Violence around the globe and the planet's environmental outlook were among the top stories in the news in 2007. VOA's Robert Raffaele looks back on the past year.
The U.S.-led war in Iraq tops our look at the year's most important stories. The surge of 30,000 additional U.S. troops has led to claims by U.S. generals and diplomats of greater success.
"While noting that the situation in Iraq remains complex, difficult and sometimes downright frustrating, I also believe it is possible to achieve our objectives in Iraq over time, although doing so will be neither quick nor easy," said General David Petraeus.
But many U.S. lawmakers remain troubled by continued violence across Iraq.
Democratic Party Congressman John Murtha is a lawmaker who says, "So when you talk about victory, you're talking about stability, which we don't have."
America's war effort, and the use of private security forces, are under intense scrutiny both at home and abroad. One incident that the Iraqi government called unprovoked involved the killing of 17 Iraqi civilians.
2007 also marked major change elsewhere in the Middle East as fighting between rival Palestinian groups essentially split the Palestinian territories in two, with Hamas in control of the Gaza Strip and Fatah controlling the West Bank.
Palestinian President Mahmoud Abbas and Israeli Prime Minister Ehud Olmert joined President Bush in Annapolis, Maryland for a U.S.-sponsored peace conference that resulted in Mr. Abbas and Mr. Olmert agreeing to at least a framework for peace.
"This will be an extremely difficult process for many of us, but it is nevertheless inevitable. I know this, many of my people know this. We are prepared for it!" Olmert said.
The fear that Iran might become a nuclear power remained a key concern of many nations. And despite a recently released U.S. intelligence report that says Iran abandoned efforts to make nuclear weapons in 2003, President Bush says Iran is still dangerous.
"I think the NIE [National Intelligence Estimate] makes it clear that Iran needs to be taken seriously as a threat to peace," he said.
Iranian President Mahmoud Ahmadinejad called the U.S. report a "victory" for Iran, "against the world powers."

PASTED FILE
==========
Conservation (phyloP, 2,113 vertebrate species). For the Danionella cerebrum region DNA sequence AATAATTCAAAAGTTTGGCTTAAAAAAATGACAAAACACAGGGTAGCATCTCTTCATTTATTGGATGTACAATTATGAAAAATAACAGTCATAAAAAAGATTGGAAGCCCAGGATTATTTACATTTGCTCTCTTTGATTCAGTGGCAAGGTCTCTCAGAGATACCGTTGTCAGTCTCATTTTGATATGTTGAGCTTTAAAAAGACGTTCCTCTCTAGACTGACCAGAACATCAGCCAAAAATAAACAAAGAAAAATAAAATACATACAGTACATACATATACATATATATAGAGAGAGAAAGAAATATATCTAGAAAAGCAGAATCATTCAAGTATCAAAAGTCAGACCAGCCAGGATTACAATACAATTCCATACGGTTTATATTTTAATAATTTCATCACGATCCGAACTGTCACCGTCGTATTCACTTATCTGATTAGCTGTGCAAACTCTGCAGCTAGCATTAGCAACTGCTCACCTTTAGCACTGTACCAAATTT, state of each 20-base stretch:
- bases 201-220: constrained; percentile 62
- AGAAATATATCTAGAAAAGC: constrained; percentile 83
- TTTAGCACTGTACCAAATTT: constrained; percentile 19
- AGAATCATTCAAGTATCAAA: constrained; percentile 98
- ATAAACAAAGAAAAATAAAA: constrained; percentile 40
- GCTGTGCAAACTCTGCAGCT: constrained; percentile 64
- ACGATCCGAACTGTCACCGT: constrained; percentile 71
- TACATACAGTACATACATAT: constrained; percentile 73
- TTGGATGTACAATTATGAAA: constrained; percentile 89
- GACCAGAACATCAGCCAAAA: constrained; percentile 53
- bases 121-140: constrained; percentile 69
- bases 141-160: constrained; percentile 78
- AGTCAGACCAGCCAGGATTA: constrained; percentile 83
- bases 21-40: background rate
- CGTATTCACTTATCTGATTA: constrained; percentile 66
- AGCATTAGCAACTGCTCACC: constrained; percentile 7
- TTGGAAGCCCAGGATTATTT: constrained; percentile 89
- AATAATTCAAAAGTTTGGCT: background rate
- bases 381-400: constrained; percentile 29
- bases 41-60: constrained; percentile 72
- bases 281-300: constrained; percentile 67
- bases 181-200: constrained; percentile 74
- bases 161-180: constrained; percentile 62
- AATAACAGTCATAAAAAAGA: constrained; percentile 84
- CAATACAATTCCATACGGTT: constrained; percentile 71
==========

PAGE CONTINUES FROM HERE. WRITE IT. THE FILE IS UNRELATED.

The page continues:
But he later said, "We consider this measure by the U.S. government a positive step."
For one of Iran's neighbors, Pakistan, internal rather than external conflicts shaped the course of the year's events.
Pakistan's military ruler, President Pervez Musharraf, finally agreed to quit the army, but his decision in November to impose emergency rule heightened doubts about the country's democratic future.
In Burma, another cry for change met with even harsher measures. Military forces cracked down on pro-democracy demonstrations led by Buddhist monks. A U.N. envoy later said evidence suggests Burma has covered up the scale of deaths and detentions.
Russian President Vladimir Putin's United Russia Party faced very little opposition in parliamentary elections earlier this month [December], and Mr. Putin revealed his plans for the future soon afterwards. He said that when he leaves office in March he wants his first deputy prime minister, Dimitry Medvedev, to succeed him. Medvedev, in turn, says he wants Mr. Putin to be his prime minister.
An attempt by another leader to expand his power was not so successful. Voters in Venezuela handed President Hugo Chavez his first electoral defeat in nine years by rejecting constitutional reforms that would have allowed him remain in office beyond two terms.
Venezuela is one of the world's top exporters of crude oil. Prices for crude rose to record highs during 2007 as demand grew from the fast-growing economies in China and India. War and unrest in oil-producing nations also gave prices a boost.
Violence in Sudan remains a top humanitarian concern. The Darfur region is still plagued by uncontrolled warfare and unsuccessful diplomacy to stop it. In the last four years at least 200,000 people have died, and millions more left homeless.
Human rights activists want China to scale back its purchase of Sudanese oil that China buys to fuel its economic growth. But China's booming economy raises concerns about carbon dioxide emissions linked to global warming.
Those concerns led international officials and environmentalists to seek guidelines to move beyond the Kyoto Protocol. That treaty expires in 2012. It calls on rich countries to cut greenhouse gas emissions by five percent compared to 1990 levels.